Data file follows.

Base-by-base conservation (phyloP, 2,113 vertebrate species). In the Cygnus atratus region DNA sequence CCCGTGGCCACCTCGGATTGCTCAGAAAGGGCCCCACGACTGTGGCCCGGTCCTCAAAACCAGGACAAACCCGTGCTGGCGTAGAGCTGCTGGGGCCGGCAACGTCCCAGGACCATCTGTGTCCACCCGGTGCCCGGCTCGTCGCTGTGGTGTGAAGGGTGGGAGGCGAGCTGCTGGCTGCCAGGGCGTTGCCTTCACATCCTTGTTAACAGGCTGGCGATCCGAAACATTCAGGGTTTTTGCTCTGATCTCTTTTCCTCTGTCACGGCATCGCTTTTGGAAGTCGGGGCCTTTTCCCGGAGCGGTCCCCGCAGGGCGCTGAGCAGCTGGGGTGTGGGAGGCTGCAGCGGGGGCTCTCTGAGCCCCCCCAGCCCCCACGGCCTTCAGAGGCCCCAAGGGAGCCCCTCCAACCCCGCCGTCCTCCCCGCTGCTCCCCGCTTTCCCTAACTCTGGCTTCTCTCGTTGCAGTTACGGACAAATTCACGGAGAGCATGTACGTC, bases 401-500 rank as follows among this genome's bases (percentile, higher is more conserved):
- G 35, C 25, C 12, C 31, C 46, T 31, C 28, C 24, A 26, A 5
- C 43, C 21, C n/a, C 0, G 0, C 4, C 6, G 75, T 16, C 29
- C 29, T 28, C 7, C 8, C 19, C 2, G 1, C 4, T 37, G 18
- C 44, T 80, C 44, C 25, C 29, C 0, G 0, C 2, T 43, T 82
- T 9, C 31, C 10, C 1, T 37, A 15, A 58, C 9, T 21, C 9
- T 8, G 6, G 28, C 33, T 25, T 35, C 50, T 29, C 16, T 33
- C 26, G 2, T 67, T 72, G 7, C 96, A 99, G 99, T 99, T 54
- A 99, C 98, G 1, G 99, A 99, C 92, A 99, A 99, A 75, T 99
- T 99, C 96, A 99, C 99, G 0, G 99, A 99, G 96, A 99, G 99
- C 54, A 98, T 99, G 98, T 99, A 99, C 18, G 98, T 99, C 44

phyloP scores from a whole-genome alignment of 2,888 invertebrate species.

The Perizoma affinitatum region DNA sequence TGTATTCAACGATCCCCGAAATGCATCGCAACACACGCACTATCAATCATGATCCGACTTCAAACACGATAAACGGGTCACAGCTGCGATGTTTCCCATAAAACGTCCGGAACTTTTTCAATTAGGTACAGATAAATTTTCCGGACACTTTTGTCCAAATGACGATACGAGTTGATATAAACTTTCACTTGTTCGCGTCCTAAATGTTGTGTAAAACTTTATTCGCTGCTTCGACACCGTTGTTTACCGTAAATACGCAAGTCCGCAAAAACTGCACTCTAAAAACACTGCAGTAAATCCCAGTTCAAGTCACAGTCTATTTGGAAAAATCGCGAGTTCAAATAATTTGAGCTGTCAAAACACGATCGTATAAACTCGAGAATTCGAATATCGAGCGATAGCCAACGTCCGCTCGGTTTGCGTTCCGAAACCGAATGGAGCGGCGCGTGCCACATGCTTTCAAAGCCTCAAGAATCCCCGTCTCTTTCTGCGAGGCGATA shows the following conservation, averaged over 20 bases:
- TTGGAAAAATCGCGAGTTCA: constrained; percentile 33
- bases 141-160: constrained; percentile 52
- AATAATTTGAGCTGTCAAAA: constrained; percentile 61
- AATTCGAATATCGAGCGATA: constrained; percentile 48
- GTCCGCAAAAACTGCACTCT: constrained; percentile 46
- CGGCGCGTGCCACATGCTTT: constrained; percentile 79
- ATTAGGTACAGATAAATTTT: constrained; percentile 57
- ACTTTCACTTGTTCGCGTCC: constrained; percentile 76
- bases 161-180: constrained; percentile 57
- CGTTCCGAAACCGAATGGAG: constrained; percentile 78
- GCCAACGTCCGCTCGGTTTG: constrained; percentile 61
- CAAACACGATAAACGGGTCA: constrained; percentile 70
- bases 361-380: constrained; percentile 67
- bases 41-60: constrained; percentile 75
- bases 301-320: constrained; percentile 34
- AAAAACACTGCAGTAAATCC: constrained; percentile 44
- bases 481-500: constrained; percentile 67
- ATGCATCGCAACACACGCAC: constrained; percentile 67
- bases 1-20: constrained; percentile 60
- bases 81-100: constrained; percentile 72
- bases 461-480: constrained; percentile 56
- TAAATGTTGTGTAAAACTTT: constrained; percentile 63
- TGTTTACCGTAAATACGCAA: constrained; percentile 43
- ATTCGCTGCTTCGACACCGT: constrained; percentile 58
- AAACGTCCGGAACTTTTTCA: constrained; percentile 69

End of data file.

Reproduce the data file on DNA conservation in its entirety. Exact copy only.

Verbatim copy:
Base-by-base conservation (phyloP, 2,113 vertebrate species). In the Cygnus atratus region DNA sequence CCCGTGGCCACCTCGGATTGCTCAGAAAGGGCCCCACGACTGTGGCCCGGTCCTCAAAACCAGGACAAACCCGTGCTGGCGTAGAGCTGCTGGGGCCGGCAACGTCCCAGGACCATCTGTGTCCACCCGGTGCCCGGCTCGTCGCTGTGGTGTGAAGGGTGGGAGGCGAGCTGCTGGCTGCCAGGGCGTTGCCTTCACATCCTTGTTAACAGGCTGGCGATCCGAAACATTCAGGGTTTTTGCTCTGATCTCTTTTCCTCTGTCACGGCATCGCTTTTGGAAGTCGGGGCCTTTTCCCGGAGCGGTCCCCGCAGGGCGCTGAGCAGCTGGGGTGTGGGAGGCTGCAGCGGGGGCTCTCTGAGCCCCCCCAGCCCCCACGGCCTTCAGAGGCCCCAAGGGAGCCCCTCCAACCCCGCCGTCCTCCCCGCTGCTCCCCGCTTTCCCTAACTCTGGCTTCTCTCGTTGCAGTTACGGACAAATTCACGGAGAGCATGTACGTC, bases 401-500 rank as follows among this genome's bases (percentile, higher is more conserved):
- G 35, C 25, C 12, C 31, C 46, T 31, C 28, C 24, A 26, A 5
- C 43, C 21, C n/a, C 0, G 0, C 4, C 6, G 75, T 16, C 29
- C 29, T 28, C 7, C 8, C 19, C 2, G 1, C 4, T 37, G 18
- C 44, T 80, C 44, C 25, C 29, C 0, G 0, C 2, T 43, T 82
- T 9, C 31, C 10, C 1, T 37, A 15, A 58, C 9, T 21, C 9
- T 8, G 6, G 28, C 33, T 25, T 35, C 50, T 29, C 16, T 33
- C 26, G 2, T 67, T 72, G 7, C 96, A 99, G 99, T 99, T 54
- A 99, C 98, G 1, G 99, A 99, C 92, A 99, A 99, A 75, T 99
- T 99, C 96, A 99, C 99, G 0, G 99, A 99, G 96, A 99, G 99
- C 54, A 98, T 99, G 98, T 99, A 99, C 18, G 98, T 99, C 44

phyloP scores from a whole-genome alignment of 2,888 invertebrate species.

The Perizoma affinitatum region DNA sequence TGTATTCAACGATCCCCGAAATGCATCGCAACACACGCACTATCAATCATGATCCGACTTCAAACACGATAAACGGGTCACAGCTGCGATGTTTCCCATAAAACGTCCGGAACTTTTTCAATTAGGTACAGATAAATTTTCCGGACACTTTTGTCCAAATGACGATACGAGTTGATATAAACTTTCACTTGTTCGCGTCCTAAATGTTGTGTAAAACTTTATTCGCTGCTTCGACACCGTTGTTTACCGTAAATACGCAAGTCCGCAAAAACTGCACTCTAAAAACACTGCAGTAAATCCCAGTTCAAGTCACAGTCTATTTGGAAAAATCGCGAGTTCAAATAATTTGAGCTGTCAAAACACGATCGTATAAACTCGAGAATTCGAATATCGAGCGATAGCCAACGTCCGCTCGGTTTGCGTTCCGAAACCGAATGGAGCGGCGCGTGCCACATGCTTTCAAAGCCTCAAGAATCCCCGTCTCTTTCTGCGAGGCGATA shows the following conservation, averaged over 20 bases:
- TTGGAAAAATCGCGAGTTCA: constrained; percentile 33
- bases 141-160: constrained; percentile 52
- AATAATTTGAGCTGTCAAAA: constrained; percentile 61
- AATTCGAATATCGAGCGATA: constrained; percentile 48
- GTCCGCAAAAACTGCACTCT: constrained; percentile 46
- CGGCGCGTGCCACATGCTTT: constrained; percentile 79
- ATTAGGTACAGATAAATTTT: constrained; percentile 57
- ACTTTCACTTGTTCGCGTCC: constrained; percentile 76
- bases 161-180: constrained; percentile 57
- CGTTCCGAAACCGAATGGAG: constrained; percentile 78
- GCCAACGTCCGCTCGGTTTG: constrained; percentile 61
- CAAACACGATAAACGGGTCA: constrained; percentile 70
- bases 361-380: constrained; percentile 67
- bases 41-60: constrained; percentile 75
- bases 301-320: constrained; percentile 34
- AAAAACACTGCAGTAAATCC: constrained; percentile 44
- bases 481-500: constrained; percentile 67
- ATGCATCGCAACACACGCAC: constrained; percentile 67
- bases 1-20: constrained; percentile 60
- bases 81-100: constrained; percentile 72
- bases 461-480: constrained; percentile 56
- TAAATGTTGTGTAAAACTTT: constrained; percentile 63
- TGTTTACCGTAAATACGCAA: constrained; percentile 43
- ATTCGCTGCTTCGACACCGT: constrained; percentile 58
- AAACGTCCGGAACTTTTTCA: constrained; percentile 69